AWS also launched Amazon Pinpoint, a mobile analytics service. Pinpoint will help developers understand the behaviors of people using mobile apps. It lets developers send push notifications and then track the impact of them, Amazon vice president and chief technology officer Werner Vogels said during today’s keynote.
It integrates with AWS’ existing Mobile Hub service, and it supports both iOS (Swift and Objective C) and Android apps, with optional campaign analytics and A/B testing.
AWS launched AWS Glue, a tool for automatically running jobs for cleaning up data from multiple sources and getting it all ready for analysis in other tools, like business intelligence (BI) software.
This type of work is typically known as extract-transform-load, or ETL. Companies including Informatica and Talend offer software for it. Now AWS has a cloud service for it.
It’s been possible to use AWS infrastructure to do ETL work, with services like EMR (Elastic Map Reduce). The other big public clouds have Hadoop-based tools for this sort of thing, too. But with AWS Glue it will be easier. And with the help of JDBC connectors, it will be able to connect with data in on-premises services.
AWS said it has added support for the C# programming language in its Lambda event-driven computing service. It also talked about a new capability called Lambda@Edge, which makes it possible to run Lambda functions at edge locations where customers store media content around the world on its CloudFront content distribution network (CDN).
Also new: AWS Step Functions, which will allow developers to build full applications in the form of functions that are hooked up together. A visual editor makes it easy to connect multiple functions, Amazon vice president and chief technology officer Werner Vogels explained onstage.
Altogether this is a big refresh to Lambda, which AWS first introduced at re:Invent two years ago. At the time it was viewed as a revolutionary concept because it let developers do complex things without having to set up and manage the underlying computing and storage infrastructure.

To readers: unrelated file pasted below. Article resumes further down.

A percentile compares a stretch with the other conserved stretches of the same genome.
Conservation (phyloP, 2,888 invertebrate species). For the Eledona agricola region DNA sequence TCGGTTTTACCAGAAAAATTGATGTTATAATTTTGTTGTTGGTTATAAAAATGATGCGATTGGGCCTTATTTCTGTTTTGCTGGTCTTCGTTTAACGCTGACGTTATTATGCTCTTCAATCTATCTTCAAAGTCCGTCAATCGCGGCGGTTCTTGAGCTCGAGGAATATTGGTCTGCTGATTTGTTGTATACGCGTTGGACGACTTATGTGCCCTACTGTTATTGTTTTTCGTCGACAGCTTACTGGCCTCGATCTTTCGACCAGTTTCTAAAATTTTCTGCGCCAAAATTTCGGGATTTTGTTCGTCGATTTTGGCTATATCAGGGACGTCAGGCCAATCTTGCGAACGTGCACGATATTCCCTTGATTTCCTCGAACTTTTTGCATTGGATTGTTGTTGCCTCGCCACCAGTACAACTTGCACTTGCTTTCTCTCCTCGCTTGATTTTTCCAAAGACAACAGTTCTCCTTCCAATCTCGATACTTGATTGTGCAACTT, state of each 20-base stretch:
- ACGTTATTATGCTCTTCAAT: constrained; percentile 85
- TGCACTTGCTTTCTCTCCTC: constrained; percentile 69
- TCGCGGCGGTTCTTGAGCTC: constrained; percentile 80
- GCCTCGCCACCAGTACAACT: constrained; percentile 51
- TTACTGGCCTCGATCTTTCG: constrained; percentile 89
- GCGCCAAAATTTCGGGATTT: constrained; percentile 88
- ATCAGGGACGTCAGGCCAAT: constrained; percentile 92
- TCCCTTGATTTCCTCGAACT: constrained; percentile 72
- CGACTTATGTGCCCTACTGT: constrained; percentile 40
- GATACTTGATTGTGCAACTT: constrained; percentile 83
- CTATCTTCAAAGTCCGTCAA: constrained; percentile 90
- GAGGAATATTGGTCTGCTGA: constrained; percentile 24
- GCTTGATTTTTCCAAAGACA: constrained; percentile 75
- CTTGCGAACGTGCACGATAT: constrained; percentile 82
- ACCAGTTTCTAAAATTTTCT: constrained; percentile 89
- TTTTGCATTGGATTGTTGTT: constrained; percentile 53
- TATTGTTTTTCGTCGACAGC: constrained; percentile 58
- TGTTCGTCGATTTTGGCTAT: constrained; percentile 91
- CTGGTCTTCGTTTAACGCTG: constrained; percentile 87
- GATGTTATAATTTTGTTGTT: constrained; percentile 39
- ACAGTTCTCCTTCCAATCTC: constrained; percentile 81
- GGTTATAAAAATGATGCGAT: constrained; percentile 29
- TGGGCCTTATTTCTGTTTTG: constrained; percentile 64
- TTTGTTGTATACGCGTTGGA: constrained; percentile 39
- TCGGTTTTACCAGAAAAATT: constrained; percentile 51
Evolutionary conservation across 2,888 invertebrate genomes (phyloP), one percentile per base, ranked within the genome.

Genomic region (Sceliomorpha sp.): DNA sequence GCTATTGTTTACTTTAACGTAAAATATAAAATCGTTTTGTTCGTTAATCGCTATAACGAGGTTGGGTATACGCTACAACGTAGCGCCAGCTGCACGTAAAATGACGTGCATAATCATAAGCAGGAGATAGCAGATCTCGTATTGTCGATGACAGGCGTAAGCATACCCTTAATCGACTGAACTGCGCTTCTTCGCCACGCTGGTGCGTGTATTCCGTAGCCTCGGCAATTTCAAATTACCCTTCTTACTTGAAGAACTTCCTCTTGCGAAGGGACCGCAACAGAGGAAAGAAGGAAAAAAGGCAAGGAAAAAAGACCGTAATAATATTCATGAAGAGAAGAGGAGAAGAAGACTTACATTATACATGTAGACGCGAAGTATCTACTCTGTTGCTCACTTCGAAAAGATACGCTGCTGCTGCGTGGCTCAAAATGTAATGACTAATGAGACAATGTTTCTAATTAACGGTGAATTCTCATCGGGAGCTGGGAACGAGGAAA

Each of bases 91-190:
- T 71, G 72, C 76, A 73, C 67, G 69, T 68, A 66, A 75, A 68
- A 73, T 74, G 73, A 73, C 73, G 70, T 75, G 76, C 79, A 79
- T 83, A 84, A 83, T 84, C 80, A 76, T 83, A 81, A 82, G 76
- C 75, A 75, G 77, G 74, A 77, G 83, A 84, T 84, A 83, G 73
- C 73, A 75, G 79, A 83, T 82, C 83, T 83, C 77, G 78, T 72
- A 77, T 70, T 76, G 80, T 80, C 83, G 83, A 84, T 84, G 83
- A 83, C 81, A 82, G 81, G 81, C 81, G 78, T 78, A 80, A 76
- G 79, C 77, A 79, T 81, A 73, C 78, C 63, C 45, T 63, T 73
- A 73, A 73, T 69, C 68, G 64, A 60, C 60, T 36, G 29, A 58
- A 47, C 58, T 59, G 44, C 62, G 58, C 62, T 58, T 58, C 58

AWS released a preview of AWS Batch, a service for automating the deployment of batch processing jobs.
In the past decade or so, people have relied on the Hadoop open-source big data software to do batch processing, and AWS and other public clouds have come up with managed versions of Hadoop and additional services that are catered to batch and streaming workloads. Now AWS is trying to more directly meet the needs of developers who want to process lots of data automatically even if it doesn’t happen instantly.
And it’s designed to work with containers as opposed to the more traditional virtual machines (VMs). Customers can provide the exact container images that need to be run on top of the AWS EC2 computing infrastructure. (Shell scripts and Linux executables are also supported, and it will be possible to run Lambda functions in the future.) On top of that, it’s able to take advantage of cheaper EC2 instances — specifically that which is available on the spot market. But customers can specify the types of instances they’d like, as well as minimum and maximum compute resources.
AWS has open-sourced new software called Blox that lets developers create custom schedulers for use inside AWS’ EC2 Container Service (ECS). The first two components of the Blox software, a “reference scheduler” and a service for capturing data on clusters that can then be queried, are available now on GitHub under an Apache 2.0 license.
With this move, AWS is making its container deployment service easier to tinker with, rather than using existing third-party schedulers, such as Google-backed Kubernetes, Mesosphere’s Mesos, or Docker’s own Swarm.